I talked to you a couple weeks ago before you hit the trail, and you told me Lovie Smith is 'a bona fide closer.' You guys had to feel good to get on the trail, especially to have your head coach who is the biggest celebrity coach Illinois athletics has ever had in any sport. What's it mean to get him out on the trail and in these homes?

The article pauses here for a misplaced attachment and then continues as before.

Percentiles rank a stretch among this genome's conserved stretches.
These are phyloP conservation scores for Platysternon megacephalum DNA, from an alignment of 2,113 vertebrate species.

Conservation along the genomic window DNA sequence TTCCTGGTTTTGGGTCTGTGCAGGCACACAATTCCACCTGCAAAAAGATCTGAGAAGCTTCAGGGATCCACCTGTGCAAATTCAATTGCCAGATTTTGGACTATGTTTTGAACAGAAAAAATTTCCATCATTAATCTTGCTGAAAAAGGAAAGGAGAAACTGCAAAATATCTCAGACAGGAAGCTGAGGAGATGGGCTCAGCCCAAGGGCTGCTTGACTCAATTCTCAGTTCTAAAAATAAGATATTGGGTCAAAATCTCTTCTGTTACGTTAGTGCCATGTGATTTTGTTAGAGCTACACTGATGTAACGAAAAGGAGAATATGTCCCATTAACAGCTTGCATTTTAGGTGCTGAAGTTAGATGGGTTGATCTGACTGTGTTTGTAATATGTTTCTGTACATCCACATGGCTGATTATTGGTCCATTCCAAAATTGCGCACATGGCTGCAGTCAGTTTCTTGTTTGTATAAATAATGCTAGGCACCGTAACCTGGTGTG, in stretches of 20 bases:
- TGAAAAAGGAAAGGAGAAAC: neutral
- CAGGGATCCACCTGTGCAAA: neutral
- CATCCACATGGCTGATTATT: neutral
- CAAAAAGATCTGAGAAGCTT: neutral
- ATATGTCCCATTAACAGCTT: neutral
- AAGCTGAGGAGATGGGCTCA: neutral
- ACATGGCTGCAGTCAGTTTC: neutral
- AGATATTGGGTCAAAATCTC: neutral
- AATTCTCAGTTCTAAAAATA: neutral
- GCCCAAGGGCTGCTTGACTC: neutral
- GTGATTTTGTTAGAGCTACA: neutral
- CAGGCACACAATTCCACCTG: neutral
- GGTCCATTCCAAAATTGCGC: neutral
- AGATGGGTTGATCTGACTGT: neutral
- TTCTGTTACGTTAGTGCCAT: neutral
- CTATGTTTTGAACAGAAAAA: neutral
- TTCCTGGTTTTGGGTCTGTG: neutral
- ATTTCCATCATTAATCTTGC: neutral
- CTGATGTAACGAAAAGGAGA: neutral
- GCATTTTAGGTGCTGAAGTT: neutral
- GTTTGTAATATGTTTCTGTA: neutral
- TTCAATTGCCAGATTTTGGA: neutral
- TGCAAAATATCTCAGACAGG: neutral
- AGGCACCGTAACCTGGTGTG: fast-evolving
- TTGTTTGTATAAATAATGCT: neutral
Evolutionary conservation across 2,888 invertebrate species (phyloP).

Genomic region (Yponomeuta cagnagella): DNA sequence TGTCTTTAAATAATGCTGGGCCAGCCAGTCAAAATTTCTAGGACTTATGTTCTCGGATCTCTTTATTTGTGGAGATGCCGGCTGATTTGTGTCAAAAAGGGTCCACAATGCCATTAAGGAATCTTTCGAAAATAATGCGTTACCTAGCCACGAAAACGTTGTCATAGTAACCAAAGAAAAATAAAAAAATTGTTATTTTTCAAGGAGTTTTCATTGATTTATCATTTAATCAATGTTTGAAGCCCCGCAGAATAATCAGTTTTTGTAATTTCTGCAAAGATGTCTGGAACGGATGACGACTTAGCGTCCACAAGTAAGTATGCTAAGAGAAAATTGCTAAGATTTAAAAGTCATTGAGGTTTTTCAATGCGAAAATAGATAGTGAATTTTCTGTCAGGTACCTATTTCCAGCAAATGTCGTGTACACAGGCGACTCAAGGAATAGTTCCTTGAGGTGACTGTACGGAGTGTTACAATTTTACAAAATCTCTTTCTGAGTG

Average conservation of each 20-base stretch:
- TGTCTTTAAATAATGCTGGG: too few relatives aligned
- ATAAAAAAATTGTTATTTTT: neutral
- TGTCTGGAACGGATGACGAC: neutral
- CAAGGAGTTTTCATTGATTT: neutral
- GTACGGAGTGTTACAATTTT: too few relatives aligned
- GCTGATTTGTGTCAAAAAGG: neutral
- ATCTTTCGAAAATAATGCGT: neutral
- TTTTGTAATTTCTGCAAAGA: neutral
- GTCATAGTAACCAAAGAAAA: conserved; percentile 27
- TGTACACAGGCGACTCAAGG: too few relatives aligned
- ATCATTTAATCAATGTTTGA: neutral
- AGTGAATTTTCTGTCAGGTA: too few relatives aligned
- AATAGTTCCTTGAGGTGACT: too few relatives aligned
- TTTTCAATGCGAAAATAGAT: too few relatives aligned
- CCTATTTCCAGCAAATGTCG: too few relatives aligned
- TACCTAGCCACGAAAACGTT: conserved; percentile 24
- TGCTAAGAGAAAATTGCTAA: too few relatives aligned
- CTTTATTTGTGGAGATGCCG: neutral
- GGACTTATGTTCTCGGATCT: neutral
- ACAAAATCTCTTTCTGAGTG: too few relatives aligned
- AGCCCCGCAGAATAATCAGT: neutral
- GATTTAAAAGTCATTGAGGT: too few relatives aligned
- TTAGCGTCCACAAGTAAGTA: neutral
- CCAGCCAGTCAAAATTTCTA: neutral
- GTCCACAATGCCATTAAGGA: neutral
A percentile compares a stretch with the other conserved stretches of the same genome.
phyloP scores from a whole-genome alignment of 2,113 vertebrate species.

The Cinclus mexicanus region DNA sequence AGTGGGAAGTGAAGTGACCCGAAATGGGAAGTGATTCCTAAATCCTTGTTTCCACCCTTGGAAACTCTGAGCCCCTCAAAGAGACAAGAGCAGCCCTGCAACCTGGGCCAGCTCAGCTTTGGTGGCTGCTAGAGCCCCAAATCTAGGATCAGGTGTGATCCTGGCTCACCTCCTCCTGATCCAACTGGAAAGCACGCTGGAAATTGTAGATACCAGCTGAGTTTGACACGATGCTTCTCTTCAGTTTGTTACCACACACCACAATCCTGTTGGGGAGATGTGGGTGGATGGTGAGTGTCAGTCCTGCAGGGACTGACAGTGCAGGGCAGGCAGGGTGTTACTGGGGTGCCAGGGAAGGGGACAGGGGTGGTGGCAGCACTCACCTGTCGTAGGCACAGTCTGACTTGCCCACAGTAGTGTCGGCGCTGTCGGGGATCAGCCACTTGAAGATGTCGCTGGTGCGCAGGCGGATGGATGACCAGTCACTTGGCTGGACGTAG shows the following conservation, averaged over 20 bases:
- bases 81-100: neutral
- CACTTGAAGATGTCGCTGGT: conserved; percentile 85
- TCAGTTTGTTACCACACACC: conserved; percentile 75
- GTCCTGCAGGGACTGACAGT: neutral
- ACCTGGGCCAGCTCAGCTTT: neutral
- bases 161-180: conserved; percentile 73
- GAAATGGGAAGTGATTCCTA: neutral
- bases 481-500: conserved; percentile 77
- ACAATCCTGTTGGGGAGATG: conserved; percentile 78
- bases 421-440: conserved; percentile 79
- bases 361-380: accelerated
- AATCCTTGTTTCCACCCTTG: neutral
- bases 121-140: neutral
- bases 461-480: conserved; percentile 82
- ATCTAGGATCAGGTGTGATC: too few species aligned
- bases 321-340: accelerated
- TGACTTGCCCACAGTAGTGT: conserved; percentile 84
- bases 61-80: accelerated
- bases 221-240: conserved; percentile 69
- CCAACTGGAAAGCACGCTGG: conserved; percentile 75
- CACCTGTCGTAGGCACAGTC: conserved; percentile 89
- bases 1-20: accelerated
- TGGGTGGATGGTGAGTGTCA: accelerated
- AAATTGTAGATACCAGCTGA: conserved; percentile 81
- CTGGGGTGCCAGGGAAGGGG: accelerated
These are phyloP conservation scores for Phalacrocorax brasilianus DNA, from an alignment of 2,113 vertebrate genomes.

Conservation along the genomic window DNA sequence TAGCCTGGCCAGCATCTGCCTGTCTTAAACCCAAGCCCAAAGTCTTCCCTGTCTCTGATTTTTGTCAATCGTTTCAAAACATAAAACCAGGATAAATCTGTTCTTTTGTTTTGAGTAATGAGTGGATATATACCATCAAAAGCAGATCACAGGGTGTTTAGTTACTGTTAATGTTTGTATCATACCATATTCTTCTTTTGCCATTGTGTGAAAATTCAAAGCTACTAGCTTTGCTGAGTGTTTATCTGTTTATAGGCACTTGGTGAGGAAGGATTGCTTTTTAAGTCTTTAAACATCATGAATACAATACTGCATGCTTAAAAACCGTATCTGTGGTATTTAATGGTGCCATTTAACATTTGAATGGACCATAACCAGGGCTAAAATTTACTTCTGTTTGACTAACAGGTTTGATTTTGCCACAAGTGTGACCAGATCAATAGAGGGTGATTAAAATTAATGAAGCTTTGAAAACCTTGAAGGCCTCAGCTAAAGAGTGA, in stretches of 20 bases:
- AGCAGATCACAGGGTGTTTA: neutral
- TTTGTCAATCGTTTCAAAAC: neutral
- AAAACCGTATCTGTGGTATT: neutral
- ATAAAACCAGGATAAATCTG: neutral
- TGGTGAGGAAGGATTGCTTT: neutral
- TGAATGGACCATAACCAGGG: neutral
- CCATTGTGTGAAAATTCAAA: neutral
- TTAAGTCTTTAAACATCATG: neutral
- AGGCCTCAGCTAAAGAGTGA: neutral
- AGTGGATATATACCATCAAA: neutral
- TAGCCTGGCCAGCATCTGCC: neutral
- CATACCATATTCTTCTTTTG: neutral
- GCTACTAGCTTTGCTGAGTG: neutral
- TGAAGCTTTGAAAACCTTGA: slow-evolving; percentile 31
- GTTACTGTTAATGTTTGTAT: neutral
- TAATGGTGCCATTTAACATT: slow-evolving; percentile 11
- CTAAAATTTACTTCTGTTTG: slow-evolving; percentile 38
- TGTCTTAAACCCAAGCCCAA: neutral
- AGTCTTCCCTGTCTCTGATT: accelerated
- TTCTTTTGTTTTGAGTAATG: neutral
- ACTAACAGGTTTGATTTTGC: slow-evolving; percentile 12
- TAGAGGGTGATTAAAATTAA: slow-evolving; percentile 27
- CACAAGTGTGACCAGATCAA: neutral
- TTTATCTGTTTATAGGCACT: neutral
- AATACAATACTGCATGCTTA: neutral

McGee: "It's really cool for a couple reasons. One of the reasons is he recruited me. So I am a victim of him coming into my home explaining to him and my parents that he was going to take care of me. I guess I shouldn't say victim, but he definitely talked me into, 'This is where you should go to school. This is the best place for you. It's about relationships.' I've told this story a bunch of times, but believe it or not, way back in the day, I had some choices to which college I could go to. My dad said to me, 'You're going to school wherever Lovie Smith is. That's the guy I trust.' A lot of kids nowadays, the parents are saying, 'It's his decision. It's the kid's decision.' My dad saw it a little bit different because he thought, 'I've raised you this far. You are going to get to look at everything, but when it comes to decision time, I'm going to be in on the decision because I know what's best for you, and I know you.' We had that type of relationship. My dad said, 'I see this bigger than the next four years of your football career. I think you'll develop a career with Lovie that you will ultimately end up in his tree. He's going to keep moving, and he's going to move forward. If you want to be a coach, I think you need to go to school where Lovie is. He's the guy I trust.' And it all worked out. "Of course, I get to tell that story in homes when I'm talking to parents about what it's going to be like and that when you make a decision to play for Coach Smith, you're making a lifelong decision. I'm an example that you're going to be a part of his life for the rest of your life. That's what relationships are supposed to be about. That's what recruiting is supposed to be about. I am a walking example of that. Then after I tell that story, then the following week he walks into the room himself. The other thing about coach is, like you said, he's a celebrity coach. But he's so humble about his demeanor, the way he carries himself. He just really sees himself as a regular guy, and that comes off to recruits and their parents as, 'Even though this guy is as big as it gets in this business, he's just a regular guy.' I think that's the advantage that we have when we take Coach Smith into a home recruiting."